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Publication numberUS7240501 B2
Publication typeGrant
Application numberUS 10/778,289
Publication dateJul 10, 2007
Filing dateFeb 11, 2004
Priority dateFeb 11, 2004
Fee statusPaid
Also published asUS20050172649
Publication number10778289, 778289, US 7240501 B2, US 7240501B2, US-B2-7240501, US7240501 B2, US7240501B2
InventorsJohn Bunch, Bruce G. Malwitz, Stephen Maxwell Shelby, Matthew Winthur
Original AssigneeDoor Miser, Llc
Export CitationBiBTeX, EndNote, RefMan
External Links: USPTO, USPTO Assignment, Espacenet
System for preventing condensation on refrigerator doors and frames
US 7240501 B2
Abstract
The present invention is a device for reducing energy consumption by heaters on refrigerator doors and frames. A control unit is set so that the heater is on prior to the formation of condensation. The preferred embodiment provides for preset heater stop and start times entered by a system user. The heater may also be turned on when condensation is sensed by a sensor, and the sensor reading may be used to override the preset times. A programmer provides individual identification of each connected control unit and is used to read, measure and adjust one or more control units' settings. A communications host is used to enable remote monitoring and control. In addition, a quick-disconnect power connector provides for easily setting the system to a heater-on state.
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Claims(4)
1. A system for reducing energy consumption by a heater on a refrigerator, the system comprising:
a) a control unit comprising a computer processor; memory; a timer; and an analog-to-digital converter;
b) a quick-disconnect power connector connecting the control unit to a power source;
c) at least one sensor that senses condensation connected to the control unit;
c) a programmer connected to the control unit, wherein the programmer further comprises:
i. a computer processor;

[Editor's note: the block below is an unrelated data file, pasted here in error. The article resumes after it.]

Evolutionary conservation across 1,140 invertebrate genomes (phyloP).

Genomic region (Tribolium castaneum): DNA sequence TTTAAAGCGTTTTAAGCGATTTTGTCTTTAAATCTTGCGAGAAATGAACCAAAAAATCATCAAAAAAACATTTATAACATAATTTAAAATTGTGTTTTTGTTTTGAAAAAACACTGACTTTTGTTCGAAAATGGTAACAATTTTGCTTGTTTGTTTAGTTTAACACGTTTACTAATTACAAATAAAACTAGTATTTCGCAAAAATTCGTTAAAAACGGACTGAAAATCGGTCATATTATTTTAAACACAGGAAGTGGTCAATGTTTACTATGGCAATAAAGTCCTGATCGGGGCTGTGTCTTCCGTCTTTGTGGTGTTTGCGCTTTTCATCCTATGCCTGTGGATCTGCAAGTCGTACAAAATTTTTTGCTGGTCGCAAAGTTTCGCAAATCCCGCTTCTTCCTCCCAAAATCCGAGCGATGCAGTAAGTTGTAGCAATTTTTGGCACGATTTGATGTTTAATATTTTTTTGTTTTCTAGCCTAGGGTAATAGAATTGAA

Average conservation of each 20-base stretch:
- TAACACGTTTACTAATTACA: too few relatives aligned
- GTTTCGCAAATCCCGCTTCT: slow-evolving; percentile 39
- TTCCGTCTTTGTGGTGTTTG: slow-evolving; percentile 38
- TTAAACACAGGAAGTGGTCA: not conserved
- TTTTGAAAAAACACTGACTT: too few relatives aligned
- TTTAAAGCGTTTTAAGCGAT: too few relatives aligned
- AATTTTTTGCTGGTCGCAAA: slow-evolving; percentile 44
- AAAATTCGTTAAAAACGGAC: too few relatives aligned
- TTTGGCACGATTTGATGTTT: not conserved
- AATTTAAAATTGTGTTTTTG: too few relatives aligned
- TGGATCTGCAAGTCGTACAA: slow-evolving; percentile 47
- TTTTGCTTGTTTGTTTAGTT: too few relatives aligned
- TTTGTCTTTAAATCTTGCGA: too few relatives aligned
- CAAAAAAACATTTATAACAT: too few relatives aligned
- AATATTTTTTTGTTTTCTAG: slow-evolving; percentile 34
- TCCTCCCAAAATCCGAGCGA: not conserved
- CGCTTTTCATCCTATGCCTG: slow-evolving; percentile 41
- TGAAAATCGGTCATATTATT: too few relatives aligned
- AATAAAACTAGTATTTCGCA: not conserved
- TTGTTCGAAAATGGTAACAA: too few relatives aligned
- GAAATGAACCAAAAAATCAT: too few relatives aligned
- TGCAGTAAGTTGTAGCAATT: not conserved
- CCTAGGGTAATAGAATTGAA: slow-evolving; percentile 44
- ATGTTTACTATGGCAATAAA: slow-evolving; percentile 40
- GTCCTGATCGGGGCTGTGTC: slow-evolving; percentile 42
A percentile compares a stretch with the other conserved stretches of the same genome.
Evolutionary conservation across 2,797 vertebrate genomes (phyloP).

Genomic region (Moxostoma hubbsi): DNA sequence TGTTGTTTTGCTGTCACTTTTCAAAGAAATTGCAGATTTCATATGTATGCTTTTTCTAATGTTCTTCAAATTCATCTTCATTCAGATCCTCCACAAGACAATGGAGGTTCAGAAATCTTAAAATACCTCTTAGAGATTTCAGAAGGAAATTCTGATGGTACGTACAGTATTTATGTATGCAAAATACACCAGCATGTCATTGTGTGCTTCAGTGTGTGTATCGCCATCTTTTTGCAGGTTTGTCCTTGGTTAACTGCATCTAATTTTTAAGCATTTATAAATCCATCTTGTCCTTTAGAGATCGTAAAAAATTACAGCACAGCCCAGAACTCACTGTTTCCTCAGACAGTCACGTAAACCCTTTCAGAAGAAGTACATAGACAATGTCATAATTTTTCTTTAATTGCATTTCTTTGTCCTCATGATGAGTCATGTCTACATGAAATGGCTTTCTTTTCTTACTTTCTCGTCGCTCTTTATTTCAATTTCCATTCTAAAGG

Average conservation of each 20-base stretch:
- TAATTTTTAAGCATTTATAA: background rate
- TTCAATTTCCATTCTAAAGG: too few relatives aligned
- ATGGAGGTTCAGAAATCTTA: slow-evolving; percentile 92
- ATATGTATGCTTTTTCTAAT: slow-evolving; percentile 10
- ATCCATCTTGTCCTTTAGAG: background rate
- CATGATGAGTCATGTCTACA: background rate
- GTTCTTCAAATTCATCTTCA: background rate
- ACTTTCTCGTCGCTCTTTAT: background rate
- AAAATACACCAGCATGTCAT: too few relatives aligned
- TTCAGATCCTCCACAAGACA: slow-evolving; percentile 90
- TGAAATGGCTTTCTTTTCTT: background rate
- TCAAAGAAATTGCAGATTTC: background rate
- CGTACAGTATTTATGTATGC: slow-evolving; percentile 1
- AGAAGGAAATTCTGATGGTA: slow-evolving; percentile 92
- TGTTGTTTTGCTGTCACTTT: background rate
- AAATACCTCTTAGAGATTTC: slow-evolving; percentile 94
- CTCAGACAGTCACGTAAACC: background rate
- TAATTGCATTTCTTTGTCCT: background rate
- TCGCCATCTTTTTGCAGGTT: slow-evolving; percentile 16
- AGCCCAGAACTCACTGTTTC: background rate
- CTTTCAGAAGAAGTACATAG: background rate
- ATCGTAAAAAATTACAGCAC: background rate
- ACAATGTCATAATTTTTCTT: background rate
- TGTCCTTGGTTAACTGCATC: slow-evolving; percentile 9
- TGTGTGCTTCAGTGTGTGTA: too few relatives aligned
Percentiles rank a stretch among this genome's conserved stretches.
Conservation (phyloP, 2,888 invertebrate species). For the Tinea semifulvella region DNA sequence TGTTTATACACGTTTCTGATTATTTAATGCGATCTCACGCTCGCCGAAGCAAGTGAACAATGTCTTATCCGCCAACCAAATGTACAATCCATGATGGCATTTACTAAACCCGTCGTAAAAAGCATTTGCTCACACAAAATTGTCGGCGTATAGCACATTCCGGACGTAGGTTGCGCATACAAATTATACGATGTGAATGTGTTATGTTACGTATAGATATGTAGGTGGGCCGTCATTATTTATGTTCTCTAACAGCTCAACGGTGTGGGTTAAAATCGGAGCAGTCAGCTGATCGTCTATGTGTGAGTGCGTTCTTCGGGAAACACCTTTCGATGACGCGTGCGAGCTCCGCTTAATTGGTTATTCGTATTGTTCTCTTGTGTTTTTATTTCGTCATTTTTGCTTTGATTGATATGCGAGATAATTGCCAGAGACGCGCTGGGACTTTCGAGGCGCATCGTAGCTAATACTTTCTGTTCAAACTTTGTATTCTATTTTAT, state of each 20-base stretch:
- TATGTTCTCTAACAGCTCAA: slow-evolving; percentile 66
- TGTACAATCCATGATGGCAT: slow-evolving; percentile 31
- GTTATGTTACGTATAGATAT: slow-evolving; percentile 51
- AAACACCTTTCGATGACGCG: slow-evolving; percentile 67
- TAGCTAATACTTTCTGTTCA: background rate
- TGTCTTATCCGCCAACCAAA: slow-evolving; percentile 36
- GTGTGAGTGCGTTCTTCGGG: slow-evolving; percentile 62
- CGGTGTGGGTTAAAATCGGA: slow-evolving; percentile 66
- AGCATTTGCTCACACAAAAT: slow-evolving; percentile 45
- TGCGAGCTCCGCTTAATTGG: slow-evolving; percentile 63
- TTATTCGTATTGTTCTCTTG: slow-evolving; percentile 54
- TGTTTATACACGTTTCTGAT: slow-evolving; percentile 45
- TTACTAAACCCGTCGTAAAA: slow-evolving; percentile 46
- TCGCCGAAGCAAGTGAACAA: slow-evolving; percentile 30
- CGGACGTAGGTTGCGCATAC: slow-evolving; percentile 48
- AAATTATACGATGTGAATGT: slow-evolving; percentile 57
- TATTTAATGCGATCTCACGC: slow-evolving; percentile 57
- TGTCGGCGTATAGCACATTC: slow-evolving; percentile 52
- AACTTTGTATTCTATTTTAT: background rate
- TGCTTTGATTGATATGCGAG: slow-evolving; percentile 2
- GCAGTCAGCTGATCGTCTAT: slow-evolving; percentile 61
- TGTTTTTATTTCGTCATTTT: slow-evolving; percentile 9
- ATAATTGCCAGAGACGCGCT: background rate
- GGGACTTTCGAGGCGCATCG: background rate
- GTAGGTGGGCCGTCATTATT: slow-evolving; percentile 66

ii. a signal input/output;
iii. a keyboard; and
iv. a display, wherein the programmer sets at least one preset time in the control unit to turn off the heater and the control unit receives a signal from a sensor that overrides the preset time such that the heater is turned on; and
e) a communications host connected to at least one control unit, wherein the communications host enables remote monitor and control of each control unit.
2. The system according to claim 1 wherein the communications host enables remote monitor and control of the control unit via connection to one of a laptop, the internet, or a local area network.
3. A system for reducing energy consumption by a heater on a refrigerator, the system comprising:
a) a control unit comprising a computer processor; memory; a timer; and an analog-to-digital converter;
b) a quick-disconnect power connector connecting the control unit to a power source;
c) at least one sensor that senses condensation connected to the control unit;
d) a programmer connected to the control unit, wherein the programmer sets at least one preset time in the control unit to turn the heater on or off based on one or more predetermined times of day and the control unit receives a signal from a sensor that overrides the preset time such that the heater is turned on; and